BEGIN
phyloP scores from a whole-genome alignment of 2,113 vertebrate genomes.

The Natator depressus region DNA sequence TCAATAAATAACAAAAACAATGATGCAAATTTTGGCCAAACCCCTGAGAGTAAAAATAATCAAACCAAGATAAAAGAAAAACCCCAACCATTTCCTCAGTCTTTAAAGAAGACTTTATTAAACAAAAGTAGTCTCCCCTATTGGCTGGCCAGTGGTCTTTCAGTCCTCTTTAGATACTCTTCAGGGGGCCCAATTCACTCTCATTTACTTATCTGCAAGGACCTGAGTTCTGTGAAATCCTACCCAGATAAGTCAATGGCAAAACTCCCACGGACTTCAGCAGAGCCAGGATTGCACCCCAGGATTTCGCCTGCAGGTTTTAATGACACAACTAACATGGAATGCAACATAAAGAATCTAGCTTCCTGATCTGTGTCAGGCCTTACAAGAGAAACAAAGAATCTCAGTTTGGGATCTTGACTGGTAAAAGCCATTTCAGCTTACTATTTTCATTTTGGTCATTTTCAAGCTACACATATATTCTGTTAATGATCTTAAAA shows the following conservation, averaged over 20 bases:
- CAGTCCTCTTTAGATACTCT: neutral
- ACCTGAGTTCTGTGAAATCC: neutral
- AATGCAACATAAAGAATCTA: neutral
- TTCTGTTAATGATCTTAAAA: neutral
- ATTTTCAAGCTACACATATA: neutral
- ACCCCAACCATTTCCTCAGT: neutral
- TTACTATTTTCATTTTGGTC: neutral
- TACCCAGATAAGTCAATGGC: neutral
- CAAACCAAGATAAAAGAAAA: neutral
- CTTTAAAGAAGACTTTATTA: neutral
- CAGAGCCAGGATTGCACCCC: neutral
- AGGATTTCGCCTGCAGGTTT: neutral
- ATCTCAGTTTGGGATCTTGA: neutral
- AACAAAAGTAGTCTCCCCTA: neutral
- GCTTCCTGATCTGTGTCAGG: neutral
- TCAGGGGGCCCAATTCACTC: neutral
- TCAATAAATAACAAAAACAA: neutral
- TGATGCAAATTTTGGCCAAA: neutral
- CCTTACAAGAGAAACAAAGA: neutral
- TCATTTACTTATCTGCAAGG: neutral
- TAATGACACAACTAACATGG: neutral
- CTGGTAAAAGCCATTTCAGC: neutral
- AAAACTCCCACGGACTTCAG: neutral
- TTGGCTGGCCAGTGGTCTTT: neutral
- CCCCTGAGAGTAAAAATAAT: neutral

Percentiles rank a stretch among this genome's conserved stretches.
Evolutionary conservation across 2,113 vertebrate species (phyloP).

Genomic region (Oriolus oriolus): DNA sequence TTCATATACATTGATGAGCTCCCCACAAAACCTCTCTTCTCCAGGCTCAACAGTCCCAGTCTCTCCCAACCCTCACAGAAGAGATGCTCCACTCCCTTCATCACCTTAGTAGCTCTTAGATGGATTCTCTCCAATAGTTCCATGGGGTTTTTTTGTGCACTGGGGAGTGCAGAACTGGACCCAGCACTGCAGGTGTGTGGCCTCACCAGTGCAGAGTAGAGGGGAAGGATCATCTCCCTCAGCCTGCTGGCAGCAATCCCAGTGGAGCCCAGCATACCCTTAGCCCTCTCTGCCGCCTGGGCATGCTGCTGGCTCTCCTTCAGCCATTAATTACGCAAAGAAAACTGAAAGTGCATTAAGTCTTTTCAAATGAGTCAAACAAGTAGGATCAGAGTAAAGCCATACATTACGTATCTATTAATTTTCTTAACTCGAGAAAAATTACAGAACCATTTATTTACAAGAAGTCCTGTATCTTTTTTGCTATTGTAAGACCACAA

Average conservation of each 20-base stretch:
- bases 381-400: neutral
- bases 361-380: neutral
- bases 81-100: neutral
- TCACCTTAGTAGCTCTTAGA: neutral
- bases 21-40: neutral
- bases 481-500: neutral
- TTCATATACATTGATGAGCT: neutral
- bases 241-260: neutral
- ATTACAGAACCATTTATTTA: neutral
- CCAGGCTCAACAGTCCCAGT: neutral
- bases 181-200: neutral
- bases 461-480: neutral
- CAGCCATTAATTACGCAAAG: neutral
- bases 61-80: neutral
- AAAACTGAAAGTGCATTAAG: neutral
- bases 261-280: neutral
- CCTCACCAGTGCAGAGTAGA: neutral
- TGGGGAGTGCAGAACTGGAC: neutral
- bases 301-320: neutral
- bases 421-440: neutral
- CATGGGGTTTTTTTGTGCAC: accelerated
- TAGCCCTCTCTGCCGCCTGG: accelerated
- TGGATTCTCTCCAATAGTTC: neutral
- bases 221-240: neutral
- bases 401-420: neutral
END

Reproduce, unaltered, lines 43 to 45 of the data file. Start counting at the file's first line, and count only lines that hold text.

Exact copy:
- bases 461-480: neutral
- CAGCCATTAATTACGCAAAG: neutral
- bases 61-80: neutral